Latin may be the historical language of ancient Rome—but last week it also belonged to the over a thousand teens in togas and tunics attending Connecticut State Latin Day in Cheshire. Students from nearly 50 middle and high schools around Connecticut experienced a day full of camaraderie, fun, and interdisciplinary learning that strengthened their Latin skills while boosting their interest in the language.
“The popularity of the event shows Connecticut is one of the best places to study Latin,” says organizer and Farmington Latin teacher Drew Warchut. “We have a strong learning community in our state, and Latin is alive and well.”
Latin Day, organized by Connecticut teachers and now in its 37th year, offers students the opportunity to take part in a variety of workshops, academic contests, presentations, and athletic events. Held at Holiday Hill, a camp in Cheshire, students fanned out over the grounds to create mosaics, learn about Roman herbs, decorate tunics, play soccer and volleyball, get quizzed on geography and mythology, learn about astronomy and the role of women in ancient Rome, and much more.
The event is clearly popular among students, who laughed and joked with each other between activities. Newington social studies teacher Katie Smith says her students were eager to go even though they had to be on their bus by 6 a.m.
“It’s a great event, and it’s nice to see the students coming together from all over the state,” says Smith.
Simsbury Latin teacher Chris Chan says the event is inspiring to students because it shows them that what they learn in Latin class has applicability outside of the classroom.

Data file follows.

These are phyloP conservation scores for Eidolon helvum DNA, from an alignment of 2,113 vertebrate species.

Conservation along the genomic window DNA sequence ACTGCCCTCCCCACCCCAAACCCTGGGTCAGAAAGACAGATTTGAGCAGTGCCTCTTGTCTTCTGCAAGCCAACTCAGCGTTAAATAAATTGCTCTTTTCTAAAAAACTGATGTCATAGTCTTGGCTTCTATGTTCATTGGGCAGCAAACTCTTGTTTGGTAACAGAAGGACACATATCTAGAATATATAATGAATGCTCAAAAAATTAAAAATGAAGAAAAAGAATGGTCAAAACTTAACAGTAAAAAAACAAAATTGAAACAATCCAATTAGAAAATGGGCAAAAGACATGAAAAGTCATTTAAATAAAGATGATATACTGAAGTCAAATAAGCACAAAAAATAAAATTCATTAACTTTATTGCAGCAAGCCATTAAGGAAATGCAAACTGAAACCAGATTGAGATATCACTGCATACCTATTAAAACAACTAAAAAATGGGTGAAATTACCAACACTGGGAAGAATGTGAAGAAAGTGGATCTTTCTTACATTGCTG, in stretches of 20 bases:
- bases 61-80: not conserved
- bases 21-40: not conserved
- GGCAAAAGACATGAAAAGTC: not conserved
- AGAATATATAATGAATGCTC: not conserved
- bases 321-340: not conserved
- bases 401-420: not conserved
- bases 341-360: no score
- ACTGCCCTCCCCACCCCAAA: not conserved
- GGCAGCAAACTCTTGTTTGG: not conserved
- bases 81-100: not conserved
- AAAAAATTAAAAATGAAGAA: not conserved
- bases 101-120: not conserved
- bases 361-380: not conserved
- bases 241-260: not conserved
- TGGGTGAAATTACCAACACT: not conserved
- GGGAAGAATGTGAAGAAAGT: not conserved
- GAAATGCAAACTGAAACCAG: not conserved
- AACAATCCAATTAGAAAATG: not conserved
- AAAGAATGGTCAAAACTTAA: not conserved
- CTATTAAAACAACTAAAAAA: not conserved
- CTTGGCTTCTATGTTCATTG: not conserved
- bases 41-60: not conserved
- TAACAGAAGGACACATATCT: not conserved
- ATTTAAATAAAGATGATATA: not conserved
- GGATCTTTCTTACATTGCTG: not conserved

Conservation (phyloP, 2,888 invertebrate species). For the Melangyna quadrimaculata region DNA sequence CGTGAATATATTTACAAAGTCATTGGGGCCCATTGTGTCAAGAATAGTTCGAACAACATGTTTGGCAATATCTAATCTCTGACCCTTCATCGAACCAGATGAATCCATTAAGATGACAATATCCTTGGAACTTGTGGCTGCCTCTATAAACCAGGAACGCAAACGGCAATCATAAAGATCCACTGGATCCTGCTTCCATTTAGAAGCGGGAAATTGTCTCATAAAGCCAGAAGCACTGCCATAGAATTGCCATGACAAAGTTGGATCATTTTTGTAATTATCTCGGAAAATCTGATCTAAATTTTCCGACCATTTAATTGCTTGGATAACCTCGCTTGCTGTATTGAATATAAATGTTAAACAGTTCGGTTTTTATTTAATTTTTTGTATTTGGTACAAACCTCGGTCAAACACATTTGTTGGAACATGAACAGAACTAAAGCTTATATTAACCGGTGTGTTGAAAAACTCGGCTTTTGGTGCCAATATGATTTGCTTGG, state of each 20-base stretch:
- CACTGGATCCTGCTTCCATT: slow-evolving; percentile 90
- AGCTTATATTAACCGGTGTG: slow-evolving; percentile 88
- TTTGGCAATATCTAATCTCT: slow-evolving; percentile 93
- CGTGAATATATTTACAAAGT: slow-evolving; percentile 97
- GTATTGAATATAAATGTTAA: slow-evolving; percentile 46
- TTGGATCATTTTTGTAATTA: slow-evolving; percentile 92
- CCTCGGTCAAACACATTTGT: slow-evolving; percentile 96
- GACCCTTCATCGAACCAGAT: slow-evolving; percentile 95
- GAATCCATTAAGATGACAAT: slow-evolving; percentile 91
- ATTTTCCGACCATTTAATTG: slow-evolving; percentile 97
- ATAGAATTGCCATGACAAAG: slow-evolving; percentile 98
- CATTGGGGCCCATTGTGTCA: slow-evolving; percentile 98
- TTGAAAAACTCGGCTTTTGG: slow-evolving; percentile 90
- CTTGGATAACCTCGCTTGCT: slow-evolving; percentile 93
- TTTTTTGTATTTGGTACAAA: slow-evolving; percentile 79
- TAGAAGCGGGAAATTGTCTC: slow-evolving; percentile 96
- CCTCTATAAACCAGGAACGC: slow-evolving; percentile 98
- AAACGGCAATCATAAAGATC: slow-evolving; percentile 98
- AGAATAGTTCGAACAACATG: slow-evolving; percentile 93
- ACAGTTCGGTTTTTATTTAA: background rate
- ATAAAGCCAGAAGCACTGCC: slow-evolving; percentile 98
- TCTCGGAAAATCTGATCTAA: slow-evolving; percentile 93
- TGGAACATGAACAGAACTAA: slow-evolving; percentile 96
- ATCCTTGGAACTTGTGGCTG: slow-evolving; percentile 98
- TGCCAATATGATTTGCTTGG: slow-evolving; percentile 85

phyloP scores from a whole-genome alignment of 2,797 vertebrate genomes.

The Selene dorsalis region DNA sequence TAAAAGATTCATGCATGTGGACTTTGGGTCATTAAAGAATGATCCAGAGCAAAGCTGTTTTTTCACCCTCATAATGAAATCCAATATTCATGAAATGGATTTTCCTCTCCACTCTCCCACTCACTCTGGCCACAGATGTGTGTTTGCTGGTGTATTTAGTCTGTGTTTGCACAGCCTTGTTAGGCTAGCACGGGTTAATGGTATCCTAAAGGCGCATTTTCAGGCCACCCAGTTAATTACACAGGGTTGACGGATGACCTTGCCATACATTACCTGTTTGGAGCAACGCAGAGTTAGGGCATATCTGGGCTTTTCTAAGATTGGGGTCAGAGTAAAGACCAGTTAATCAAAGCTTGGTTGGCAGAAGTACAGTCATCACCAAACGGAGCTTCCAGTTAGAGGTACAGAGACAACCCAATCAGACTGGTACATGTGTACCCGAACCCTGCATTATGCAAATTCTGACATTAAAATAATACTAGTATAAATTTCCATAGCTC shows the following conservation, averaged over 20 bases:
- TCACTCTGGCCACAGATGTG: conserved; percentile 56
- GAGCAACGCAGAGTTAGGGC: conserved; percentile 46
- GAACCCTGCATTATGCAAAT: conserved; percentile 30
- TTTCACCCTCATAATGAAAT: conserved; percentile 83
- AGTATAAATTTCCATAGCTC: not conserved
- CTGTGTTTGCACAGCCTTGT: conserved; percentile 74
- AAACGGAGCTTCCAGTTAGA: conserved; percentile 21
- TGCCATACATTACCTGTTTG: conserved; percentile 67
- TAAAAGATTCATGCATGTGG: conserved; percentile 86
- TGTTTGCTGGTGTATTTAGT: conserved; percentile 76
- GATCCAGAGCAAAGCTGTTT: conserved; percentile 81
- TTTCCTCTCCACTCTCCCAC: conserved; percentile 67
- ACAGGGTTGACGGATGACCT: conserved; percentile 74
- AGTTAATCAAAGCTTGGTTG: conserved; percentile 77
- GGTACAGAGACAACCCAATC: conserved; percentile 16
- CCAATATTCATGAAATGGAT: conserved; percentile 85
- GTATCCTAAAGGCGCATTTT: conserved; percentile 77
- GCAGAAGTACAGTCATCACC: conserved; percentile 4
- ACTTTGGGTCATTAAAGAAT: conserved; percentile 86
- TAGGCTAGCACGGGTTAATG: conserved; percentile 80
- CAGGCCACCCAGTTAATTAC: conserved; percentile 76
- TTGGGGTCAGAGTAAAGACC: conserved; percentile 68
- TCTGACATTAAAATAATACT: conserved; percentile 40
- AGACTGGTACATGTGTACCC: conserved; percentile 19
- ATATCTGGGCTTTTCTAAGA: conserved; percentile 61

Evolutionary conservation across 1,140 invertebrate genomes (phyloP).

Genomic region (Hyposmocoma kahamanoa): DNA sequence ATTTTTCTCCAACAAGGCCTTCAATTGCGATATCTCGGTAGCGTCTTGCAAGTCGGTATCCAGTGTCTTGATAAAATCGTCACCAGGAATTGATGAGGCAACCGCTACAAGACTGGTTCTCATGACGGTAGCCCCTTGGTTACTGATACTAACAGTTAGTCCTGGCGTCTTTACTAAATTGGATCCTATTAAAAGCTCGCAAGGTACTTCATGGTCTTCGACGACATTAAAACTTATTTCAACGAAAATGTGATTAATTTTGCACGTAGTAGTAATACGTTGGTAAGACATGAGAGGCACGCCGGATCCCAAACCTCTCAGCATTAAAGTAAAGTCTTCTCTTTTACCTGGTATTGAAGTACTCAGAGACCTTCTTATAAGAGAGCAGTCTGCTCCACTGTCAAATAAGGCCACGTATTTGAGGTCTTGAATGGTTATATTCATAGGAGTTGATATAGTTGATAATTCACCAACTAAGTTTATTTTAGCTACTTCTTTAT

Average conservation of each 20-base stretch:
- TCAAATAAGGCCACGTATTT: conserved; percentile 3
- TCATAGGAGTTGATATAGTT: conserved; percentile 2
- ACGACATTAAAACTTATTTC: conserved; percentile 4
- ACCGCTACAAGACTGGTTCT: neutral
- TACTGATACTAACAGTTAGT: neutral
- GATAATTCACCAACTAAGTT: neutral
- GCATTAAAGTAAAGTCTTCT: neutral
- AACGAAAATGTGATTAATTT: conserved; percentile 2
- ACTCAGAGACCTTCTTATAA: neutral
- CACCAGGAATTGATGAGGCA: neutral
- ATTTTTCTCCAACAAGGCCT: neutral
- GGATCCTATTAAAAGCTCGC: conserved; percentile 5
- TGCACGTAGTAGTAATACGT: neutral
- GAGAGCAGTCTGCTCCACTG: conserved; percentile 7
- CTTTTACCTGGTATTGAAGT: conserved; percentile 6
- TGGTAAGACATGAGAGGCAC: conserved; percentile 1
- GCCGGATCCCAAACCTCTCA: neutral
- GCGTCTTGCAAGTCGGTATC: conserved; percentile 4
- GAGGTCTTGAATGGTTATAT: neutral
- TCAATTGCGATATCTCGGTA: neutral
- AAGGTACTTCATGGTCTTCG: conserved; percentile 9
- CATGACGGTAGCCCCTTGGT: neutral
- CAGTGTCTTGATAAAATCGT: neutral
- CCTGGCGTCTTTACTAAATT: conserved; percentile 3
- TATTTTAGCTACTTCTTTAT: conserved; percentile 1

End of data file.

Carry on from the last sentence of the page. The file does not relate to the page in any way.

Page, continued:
“My students get to see that they aren’t the only ones who study Latin, and that it’s useful outside of just sitting in class,” says Chan.
The activity Chan lead, a puzzle room, utilized the Breakout EDU learning games platform and required students to use teamwork, problem solving, and critical thinking as well as their knowledge of Latin mythology, vocabulary, and history to solve the puzzle and open a locked box.
Spanish teacher Adria Bernard, who teaches with Chan in Simsbury, says “It’s important for the students to get to see all of the elements that they learn about in class come together.” Bernard first attended Latin Day as a chaperone, but this year taught Greek dancing to students, along with her sister, CEA Legal Council Rebecca Mitchell.
Warchut, who attended Latin Day back when he was a high school student in Glastonbury, says that Latin is still popular today because it gives students important fundamentals. “Students learn a language that’s an important influence on English and many other languages. They learn about their own place in the world by looking at another language and culture.”
Students brought a variety of art work and crafts to be judged at Latin Day.